But nearly all those measures have been abolished or wound back by the Abbott Government, and $2.5 billion has been ripped out of Industry Department programs.

And in legislation now before the Parliament, the Abbott Government is also threatening to turn its back on public provision of higher education.

The Government wants:

to cut the funding of undergraduate places by an average of 20 per cent,
to allow universities to set fees at any level they wish,
and to impose real interest rates on student loans.

Universities will have to use their new freedom to raise fees in order to compensate for the cuts in funding, and an increased proportion of the cost of a degree will be borne by students.

What will that mean for young Australians aspiring to study engineering? For the STEM graduates whose knowledge, skills and creativity will determine Australia’s ability to innovate and compete successfully in “the race for global advantage”?

Engineering courses are among the hardest hit by the Abbott Government’s funding cuts. If universities simply increase fees just to recover the cost of those cuts, tuition fees would increase from less than $40,000 today to more than $65,000.

For a female student earning the average income of a graduate engineer, that would mean a total repayment of almost $90,000 over more than 10 years.

Remember, though, this $65,000 degree for cost recovery is not the end of the matter. The Government also wants students to pay for other students’ scholarships and for research. They have even raised the prospect of adding GST.

The bottom line is this: Asking 17-year-olds to choose a career with decades of debt is no way to manage the supply of graduates.

But, given the low starting salaries, that is what the Government’s changes would mean.

At a time when engineering graduates are crucial to Australia’s future, the Government is intent on piling up the obstacles facing anyone who wishes to become an engineer.

For students in any discipline, the proposed changes to higher education are an affront to the Australian notion of the fair go.

Obtaining a university education will no longer depend solely on individual ability and hard work, but on the ability of students or their families to pay.

But the consequences for engineering students go beyond the inherent injustice of the higher education package.

They unmask this Government’s pretence that it is committed to what it calls its competitiveness agenda.

An agenda that is a pale copy of Labor’s innovation agenda, with a fraction of the funds.

The Government’s approach is so chaotic that it has not even tasked a single minister to lead its charge.

The Industry Minister, Ian Macfarlane, announced the competitiveness agenda but the Education Minister, Christopher Pyne, is responsible for research. And there is no science minister.

Strangely, after trashing the national innovation agenda, Ministers Pyne and Macfarlane have now asked stakeholders in industry, higher education, science and research to help them put the pieces back together.

They took $9 billion in funding from these sectors, they then turned round and asked for submissions on fundamental questions, including:

The rules for competitive research grants;
Promoting collaboration in using the tissue-thin resources left to the sector;
Further consolidating the limited range of programs that remain.

The ministers have said that they will process all this input by the end of the year, and then announce their new blueprint.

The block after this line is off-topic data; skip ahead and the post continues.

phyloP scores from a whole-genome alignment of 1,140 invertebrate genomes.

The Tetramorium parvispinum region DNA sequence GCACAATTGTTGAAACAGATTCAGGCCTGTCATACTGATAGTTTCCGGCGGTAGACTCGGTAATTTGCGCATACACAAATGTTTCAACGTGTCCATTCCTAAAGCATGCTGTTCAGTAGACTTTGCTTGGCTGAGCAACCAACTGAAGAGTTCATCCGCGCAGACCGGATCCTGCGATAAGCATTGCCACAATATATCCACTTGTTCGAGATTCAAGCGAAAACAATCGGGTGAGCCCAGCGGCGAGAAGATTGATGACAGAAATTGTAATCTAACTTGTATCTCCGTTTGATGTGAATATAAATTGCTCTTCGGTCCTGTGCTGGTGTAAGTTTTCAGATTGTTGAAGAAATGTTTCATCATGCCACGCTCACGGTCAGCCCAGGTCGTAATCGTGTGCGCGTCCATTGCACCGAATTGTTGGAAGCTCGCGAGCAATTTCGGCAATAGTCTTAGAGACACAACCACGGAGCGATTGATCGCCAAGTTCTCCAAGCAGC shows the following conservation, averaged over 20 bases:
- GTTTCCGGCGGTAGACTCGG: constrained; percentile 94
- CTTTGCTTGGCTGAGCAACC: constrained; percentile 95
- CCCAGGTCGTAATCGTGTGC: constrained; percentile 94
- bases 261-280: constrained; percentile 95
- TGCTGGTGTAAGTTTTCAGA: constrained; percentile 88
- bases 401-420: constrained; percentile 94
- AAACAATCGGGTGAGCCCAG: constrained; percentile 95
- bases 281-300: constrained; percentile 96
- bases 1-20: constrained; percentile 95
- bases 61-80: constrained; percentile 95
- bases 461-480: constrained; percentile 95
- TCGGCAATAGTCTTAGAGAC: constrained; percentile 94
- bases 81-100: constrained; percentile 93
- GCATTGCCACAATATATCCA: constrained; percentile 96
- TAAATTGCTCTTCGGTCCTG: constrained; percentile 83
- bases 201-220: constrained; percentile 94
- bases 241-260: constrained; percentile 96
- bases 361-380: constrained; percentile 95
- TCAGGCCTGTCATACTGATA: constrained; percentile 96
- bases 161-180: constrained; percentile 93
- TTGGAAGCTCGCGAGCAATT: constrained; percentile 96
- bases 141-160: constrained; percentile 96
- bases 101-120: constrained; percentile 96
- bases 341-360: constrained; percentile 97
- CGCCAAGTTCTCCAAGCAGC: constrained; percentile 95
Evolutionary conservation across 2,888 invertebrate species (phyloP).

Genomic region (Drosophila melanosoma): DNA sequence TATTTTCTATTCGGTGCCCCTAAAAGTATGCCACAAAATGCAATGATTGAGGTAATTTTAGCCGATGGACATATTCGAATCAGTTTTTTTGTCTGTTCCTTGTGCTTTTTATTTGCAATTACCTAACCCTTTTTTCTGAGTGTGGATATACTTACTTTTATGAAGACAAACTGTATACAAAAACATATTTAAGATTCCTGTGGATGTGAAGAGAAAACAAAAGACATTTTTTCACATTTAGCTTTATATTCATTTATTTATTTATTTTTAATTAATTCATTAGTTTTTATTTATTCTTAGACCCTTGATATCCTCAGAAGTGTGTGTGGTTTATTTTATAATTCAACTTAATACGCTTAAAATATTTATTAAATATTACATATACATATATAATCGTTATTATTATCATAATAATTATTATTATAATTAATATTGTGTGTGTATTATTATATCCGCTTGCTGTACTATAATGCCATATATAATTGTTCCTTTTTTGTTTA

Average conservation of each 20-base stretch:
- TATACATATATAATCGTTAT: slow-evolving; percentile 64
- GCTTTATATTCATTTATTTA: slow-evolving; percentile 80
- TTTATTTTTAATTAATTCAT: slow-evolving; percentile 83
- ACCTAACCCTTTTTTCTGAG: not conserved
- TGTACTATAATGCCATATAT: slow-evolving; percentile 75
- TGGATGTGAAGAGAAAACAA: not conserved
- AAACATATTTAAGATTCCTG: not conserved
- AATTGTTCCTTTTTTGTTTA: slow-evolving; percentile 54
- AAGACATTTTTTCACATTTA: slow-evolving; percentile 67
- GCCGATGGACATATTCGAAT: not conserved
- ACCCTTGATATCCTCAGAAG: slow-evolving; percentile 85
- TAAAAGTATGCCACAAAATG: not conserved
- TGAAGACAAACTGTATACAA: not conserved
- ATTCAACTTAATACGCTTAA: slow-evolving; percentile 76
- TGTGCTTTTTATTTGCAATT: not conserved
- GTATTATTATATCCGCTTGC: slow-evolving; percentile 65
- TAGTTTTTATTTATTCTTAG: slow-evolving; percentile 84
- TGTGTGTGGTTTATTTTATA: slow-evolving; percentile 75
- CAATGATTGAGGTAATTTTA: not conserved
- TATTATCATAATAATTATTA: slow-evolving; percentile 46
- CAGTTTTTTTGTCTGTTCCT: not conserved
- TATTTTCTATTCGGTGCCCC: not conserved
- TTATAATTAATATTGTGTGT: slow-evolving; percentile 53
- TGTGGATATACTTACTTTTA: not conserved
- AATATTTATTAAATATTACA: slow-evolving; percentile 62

In other words, they’re taking just one month to decide how to replace what they have destroyed.

What they did was a tragedy; what they are doing now is a farce.

If the Government was truly seeking to promote Australia’s global competitiveness, it would not be making the cost of higher education, including engineering degrees, more expensive.

It would not be loading engineering graduates with a debt that could take decades to pay off.

That prospect will be even more burdensome for women graduates, who are more likely to take time out of the workforce.

If they do take time out to have children, the interest on their debt will continue to compound, although they will have forgone the income that would allow them to pay the debt off.

How will that prospect encourage bright and talented young women to take up engineering as a career?

It is difficult to avoid the conclusion that the Government does not care about the answer to that question.

A concern for equity in any form has been absent from the Government’s plans for higher education, and a willingness to match words with deeds has been absent from its announcements of the competitiveness agenda.

Engineers have been hit both ways.

The higher education changes, if they become law, will make it harder to enter the profession.

And the abandoning of a genuine innovation policy is a refusal to use engineers’ creative talent.

If that refusal continues, Australia will struggle to make the transition to new forms of advanced manufacturing beyond the departure of the carmakers.

If that refusal continues, the rich vision of a globally competitive economy set out by the Chief Scientist will not be realised.
Australia will gradually slip further down in global innovation rankings.

The Labor Party is determined, to do everything possible to ensure that does not happen.

I am in politics because I want opportunities – for individuals and the nation – to increase, not to shrink.

When I talk about the need to innovate, to produce more STEM graduates, to encourage more young Australians to take up the profession of engineering, I am not only talking about a set of responses to economic data.

Those responses reflect a vision of the nation we should want to be, and can be: a nation in which opportunities to share in wealth creation are spread as widely as possible.

Politics is about ambition, but that includes being ambitious for the nation.

We have to dream large, and we have to build the Australia that we can be: an Australia in which the door to opportunity, for individuals and for the nation, has not been slammed shut.

ENDS

FRIDAY, 28 NOVEMBER 2014